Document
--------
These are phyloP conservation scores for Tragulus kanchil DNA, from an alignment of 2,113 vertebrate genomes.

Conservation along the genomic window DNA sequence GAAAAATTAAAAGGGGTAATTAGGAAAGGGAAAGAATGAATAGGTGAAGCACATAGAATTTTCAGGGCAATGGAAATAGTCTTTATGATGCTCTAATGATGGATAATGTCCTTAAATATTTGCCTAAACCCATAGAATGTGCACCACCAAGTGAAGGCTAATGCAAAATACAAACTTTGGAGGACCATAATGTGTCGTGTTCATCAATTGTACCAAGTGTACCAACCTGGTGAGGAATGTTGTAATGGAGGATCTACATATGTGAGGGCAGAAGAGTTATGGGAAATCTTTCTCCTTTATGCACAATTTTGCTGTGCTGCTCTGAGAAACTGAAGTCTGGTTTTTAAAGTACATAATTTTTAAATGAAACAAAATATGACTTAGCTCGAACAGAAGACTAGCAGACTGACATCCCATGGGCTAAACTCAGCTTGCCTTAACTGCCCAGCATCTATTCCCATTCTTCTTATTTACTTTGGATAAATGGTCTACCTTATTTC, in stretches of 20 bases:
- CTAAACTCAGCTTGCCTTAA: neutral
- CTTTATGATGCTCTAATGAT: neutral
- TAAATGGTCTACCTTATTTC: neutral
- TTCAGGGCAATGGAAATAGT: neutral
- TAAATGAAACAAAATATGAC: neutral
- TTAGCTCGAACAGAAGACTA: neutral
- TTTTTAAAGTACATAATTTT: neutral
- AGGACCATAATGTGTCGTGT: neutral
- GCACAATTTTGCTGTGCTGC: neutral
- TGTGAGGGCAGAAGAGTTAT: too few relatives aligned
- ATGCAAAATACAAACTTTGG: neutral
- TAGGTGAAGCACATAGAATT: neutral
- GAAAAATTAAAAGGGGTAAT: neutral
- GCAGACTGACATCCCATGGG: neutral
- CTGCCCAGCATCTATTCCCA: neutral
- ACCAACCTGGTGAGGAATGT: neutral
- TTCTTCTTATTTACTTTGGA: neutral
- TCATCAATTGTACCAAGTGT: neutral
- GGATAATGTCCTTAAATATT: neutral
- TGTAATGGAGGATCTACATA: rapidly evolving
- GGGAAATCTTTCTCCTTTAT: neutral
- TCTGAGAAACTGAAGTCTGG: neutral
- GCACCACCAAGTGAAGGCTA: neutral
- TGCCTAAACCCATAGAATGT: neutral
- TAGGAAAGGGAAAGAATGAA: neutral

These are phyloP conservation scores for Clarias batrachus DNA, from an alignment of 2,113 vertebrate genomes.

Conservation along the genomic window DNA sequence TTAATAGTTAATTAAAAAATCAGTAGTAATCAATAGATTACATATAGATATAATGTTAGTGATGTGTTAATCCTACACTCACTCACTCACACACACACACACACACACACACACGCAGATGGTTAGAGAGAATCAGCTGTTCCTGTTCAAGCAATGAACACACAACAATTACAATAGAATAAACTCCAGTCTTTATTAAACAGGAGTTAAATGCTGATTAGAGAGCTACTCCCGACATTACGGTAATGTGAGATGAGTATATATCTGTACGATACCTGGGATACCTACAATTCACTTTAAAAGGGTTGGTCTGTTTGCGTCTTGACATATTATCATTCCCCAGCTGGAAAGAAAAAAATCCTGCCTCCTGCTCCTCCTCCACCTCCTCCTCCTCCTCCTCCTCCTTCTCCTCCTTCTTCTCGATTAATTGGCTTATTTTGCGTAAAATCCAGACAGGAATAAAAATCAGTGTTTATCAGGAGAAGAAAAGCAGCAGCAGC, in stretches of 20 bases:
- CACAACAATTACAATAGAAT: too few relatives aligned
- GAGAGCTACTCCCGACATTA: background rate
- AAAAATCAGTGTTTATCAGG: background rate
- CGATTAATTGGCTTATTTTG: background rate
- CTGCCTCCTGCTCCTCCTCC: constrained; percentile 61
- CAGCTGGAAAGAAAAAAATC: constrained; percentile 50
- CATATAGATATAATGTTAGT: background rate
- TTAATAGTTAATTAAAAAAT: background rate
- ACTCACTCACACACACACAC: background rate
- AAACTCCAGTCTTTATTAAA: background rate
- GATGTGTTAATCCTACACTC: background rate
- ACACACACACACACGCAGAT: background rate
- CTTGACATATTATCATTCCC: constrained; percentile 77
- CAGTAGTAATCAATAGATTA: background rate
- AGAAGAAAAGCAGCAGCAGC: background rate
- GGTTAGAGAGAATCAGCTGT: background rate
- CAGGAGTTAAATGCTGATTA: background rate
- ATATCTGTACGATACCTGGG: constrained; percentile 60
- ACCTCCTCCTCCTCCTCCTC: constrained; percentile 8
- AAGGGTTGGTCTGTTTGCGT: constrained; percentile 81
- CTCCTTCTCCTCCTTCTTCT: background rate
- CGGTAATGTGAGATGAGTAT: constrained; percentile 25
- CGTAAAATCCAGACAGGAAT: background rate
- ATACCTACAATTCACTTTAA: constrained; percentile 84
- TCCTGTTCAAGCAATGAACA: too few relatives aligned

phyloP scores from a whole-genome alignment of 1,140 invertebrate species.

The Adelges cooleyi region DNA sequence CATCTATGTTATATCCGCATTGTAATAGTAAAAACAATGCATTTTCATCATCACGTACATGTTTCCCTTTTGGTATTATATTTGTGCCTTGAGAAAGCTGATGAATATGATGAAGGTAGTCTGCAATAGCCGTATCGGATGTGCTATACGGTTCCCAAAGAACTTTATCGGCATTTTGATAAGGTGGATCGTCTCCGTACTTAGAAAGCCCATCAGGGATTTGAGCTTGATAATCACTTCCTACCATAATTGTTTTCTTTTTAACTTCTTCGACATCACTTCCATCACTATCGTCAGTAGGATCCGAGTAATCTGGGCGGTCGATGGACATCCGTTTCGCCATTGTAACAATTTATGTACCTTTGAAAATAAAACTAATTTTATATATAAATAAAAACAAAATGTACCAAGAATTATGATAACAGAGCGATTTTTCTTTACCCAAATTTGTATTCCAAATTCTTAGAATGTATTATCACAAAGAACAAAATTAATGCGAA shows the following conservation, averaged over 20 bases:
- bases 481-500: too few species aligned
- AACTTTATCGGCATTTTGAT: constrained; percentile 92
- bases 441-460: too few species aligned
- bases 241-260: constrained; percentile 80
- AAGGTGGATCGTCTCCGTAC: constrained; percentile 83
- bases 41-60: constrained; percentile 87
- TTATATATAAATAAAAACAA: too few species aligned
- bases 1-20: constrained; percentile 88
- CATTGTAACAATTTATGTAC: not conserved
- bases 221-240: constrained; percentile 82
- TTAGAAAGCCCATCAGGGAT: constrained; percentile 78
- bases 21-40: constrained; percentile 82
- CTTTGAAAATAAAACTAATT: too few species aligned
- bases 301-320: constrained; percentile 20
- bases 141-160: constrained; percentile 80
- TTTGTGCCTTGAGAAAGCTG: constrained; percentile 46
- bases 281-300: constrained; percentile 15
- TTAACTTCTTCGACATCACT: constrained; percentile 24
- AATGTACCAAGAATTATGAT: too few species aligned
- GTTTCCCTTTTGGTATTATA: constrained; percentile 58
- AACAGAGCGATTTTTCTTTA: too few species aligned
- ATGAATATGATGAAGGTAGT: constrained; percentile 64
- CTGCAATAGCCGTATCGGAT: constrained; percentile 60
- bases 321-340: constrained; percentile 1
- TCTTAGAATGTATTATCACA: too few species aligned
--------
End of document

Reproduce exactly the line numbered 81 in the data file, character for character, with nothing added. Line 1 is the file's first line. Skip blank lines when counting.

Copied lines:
- TCTTAGAATGTATTATCACA: too few species aligned